Tomás Mac Conmara. Photograph: Ruth Griffin

By doing this, he was also able to uncover how the uncle of one Feakle man he spoke to drove one of the four horse carriages bringing the bodies back to Scariff for Loughnane Funeral Homes at the age of seventeen. “You’re putting the foundation of human experience underneath it, if people see that as bringing it closer to the history then that is what I wanted to achieve,” he outlined.

Bloody Sunday’s occurrence four days after the murders of McMahon, Rodgers, Gildea and Egan has overshadowed how the Scariff Martyrs are remembered in Irish history. “Certainly the fact it happened the weekend after it did overshadow it at a national level, it had got prominence in terms of newspaper coverage and debates within the House of Commons had been intense with Joe Devlin and others but there was a traction nationally for the story but then it faded away to a degree but I don’t think that necessarily had an impact locally, the memory is incredibly strong locally or at least the connection to it”.

Not alone as an East Clare man is Tomás connected to the story through that but also the fact that his late grand-mother, Mary O’Brien neé Hill once danced with Michael Egan when she was nineteen and he twenty two, she could recall how “gentle, quiet and shy” he was. “It gives an insight that when he is presented with thirty armed auxiliaries who are all officers, rough aggressive type of men that have been through the war but still he was brave enough to try divert them away. Towards the end of the book, I mention that Michael Egan should have been forgotten and we should never have heard of his name, he would probably have lived a quiet, humble life and no one would have talked about him ever again but because of his fate that day, he will be remembered forever and it’s one of those paradoxes of that experience”.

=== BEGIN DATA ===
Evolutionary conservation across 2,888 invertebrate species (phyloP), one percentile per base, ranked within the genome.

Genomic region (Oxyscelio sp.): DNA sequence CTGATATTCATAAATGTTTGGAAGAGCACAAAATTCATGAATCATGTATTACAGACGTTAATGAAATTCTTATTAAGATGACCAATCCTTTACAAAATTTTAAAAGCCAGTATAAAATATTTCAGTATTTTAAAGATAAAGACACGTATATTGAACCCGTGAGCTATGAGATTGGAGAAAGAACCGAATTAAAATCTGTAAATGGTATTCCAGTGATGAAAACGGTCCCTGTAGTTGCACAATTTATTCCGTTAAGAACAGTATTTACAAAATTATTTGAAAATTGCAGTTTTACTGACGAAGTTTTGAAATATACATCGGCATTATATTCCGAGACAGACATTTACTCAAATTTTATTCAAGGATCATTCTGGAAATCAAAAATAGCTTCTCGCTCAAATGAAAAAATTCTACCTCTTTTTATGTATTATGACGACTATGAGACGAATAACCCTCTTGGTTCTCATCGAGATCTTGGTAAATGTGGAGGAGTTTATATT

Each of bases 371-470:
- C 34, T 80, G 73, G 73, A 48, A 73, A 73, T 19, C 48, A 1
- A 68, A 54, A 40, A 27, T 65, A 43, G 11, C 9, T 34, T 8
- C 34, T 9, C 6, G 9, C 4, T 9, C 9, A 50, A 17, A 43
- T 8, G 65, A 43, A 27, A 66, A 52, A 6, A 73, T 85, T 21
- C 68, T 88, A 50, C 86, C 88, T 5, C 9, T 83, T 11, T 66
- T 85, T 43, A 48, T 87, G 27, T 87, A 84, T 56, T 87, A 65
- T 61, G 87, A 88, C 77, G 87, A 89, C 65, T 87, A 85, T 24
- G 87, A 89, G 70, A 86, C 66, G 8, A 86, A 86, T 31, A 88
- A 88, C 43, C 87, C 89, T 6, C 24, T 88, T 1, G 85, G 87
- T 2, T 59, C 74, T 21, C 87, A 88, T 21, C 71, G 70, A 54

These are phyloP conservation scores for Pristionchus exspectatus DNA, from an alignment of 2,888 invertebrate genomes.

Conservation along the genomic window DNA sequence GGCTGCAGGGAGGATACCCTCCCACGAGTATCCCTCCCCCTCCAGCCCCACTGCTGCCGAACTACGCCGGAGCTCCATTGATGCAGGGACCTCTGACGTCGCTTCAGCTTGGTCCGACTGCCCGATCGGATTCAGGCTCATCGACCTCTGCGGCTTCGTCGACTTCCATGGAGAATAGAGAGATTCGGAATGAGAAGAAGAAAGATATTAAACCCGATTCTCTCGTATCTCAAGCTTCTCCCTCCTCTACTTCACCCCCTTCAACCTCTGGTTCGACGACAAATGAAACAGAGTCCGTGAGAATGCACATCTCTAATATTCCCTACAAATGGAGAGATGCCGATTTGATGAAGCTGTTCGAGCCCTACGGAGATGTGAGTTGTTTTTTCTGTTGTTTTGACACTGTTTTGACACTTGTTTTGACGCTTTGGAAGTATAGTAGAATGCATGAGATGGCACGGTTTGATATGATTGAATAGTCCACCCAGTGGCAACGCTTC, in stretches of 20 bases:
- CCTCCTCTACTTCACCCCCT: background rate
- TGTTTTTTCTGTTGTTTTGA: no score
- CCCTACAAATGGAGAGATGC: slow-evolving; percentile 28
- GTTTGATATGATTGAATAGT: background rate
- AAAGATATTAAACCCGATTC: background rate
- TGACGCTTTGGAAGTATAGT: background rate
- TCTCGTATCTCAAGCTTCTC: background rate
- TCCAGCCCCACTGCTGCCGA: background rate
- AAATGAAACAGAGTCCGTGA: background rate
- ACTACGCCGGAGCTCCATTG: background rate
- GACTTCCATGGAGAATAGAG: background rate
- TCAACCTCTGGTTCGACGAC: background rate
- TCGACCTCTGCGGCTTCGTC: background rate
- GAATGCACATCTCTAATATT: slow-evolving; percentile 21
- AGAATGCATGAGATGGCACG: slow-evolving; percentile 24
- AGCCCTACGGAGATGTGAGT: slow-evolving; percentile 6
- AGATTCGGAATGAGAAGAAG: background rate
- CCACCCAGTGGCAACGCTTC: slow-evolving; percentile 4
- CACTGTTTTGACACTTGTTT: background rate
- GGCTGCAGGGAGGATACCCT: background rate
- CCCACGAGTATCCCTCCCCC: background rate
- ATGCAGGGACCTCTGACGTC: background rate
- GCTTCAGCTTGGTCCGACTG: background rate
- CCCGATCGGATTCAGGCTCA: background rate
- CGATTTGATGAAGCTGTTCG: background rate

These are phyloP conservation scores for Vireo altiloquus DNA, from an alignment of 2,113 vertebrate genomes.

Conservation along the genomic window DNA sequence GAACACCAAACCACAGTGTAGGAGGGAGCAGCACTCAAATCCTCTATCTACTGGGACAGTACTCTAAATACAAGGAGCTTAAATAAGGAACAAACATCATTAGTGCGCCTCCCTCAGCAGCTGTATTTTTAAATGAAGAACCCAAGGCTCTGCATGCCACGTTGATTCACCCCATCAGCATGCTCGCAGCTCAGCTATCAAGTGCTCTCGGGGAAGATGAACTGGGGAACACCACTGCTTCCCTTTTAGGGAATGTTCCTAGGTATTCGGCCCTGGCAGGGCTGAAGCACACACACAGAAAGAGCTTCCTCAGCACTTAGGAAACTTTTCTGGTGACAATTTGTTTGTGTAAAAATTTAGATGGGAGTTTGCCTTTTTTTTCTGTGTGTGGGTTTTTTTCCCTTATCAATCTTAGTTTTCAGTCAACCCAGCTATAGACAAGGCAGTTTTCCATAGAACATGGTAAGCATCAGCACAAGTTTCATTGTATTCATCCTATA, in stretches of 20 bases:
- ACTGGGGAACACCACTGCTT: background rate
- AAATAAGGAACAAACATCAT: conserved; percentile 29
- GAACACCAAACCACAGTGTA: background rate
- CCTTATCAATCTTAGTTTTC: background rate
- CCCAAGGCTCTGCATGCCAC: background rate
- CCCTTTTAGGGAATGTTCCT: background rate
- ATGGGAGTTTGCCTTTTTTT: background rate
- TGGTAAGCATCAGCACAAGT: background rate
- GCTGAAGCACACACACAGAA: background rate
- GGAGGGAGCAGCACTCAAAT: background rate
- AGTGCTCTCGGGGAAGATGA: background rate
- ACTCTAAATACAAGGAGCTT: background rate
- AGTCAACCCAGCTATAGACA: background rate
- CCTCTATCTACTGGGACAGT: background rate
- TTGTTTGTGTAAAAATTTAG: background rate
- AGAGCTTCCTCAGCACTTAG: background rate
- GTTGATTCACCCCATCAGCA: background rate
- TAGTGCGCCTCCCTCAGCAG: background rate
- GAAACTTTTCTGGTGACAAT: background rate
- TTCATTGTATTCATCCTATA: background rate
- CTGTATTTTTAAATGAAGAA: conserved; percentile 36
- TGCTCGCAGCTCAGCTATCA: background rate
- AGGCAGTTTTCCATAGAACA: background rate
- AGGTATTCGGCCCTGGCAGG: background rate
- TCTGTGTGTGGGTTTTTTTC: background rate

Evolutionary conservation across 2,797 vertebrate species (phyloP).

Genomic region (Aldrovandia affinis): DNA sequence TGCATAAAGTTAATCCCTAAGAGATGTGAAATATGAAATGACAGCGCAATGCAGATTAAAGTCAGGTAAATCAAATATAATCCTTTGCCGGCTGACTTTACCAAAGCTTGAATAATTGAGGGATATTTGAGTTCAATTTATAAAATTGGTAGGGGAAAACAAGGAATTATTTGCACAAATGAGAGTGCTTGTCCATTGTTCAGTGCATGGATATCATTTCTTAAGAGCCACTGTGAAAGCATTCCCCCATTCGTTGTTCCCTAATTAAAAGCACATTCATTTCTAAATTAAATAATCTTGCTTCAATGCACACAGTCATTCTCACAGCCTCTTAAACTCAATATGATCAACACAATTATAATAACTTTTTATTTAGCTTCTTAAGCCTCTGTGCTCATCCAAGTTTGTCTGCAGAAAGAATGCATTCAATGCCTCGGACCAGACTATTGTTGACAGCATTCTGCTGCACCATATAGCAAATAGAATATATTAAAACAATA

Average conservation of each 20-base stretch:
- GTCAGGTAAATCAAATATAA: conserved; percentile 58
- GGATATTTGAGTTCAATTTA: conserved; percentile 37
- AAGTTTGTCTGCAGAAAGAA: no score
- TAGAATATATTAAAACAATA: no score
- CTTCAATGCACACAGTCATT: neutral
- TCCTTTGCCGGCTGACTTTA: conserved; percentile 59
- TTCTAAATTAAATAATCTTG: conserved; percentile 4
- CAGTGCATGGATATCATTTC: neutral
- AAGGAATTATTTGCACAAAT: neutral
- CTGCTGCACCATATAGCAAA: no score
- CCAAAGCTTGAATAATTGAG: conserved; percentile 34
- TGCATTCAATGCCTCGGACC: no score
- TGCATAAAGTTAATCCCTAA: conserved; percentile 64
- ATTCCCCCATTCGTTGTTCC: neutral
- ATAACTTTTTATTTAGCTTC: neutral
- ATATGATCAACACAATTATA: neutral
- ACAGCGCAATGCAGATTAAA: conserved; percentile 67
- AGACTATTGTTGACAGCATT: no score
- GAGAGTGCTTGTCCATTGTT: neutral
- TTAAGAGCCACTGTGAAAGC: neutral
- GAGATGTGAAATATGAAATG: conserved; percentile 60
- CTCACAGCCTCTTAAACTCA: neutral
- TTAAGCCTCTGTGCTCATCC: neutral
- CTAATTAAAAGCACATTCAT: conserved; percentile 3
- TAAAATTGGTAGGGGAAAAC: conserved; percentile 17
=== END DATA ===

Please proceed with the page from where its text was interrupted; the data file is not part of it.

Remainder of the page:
McMahon, Rodgers and Gildea were active members of the fourth battalion of the East Clare IRA. Gildea was a big advocate of Irish culture particularly dancing while McMahon and Rodgers were strong promoters of the Irish language. “They were involved in physical force, I haven’t shied away from that in the book, they were involved in shooting members of the British forces, they were fully committed IRA men”.

Initially it was planned to hold the launch in Killaloe but the alternative open-air arrangements actually added to the story, Mac Conmara believed in what he coined a collective coming together. “In terms of the emotion that was there, the fact that we were 200 yards away from where the lads are buried, the fact that the singers put so much emotion into it and we were in a hurling field which is so bound up with our gaelic culture and identity, it really contributed to a powerful and emotional evening for everybody there”.

Mark Rodgers. Photograph: Ruth Griffin.

Last year, the Clare IHC semi-final meeting of Scariff and Smith O’Briens also marked the Scariff Martyrs with all players wearing black armbands, Mark Rodgers whose great-grand uncle was Alphie Rodgers. “I’m certain they will remember it and it will mean something, I know Mark Rodgers was very proud to wear it. We would hope to continue the work of forming a connection with young people and their place, if you don’t have that then you’ve lost your foundations and your roots”.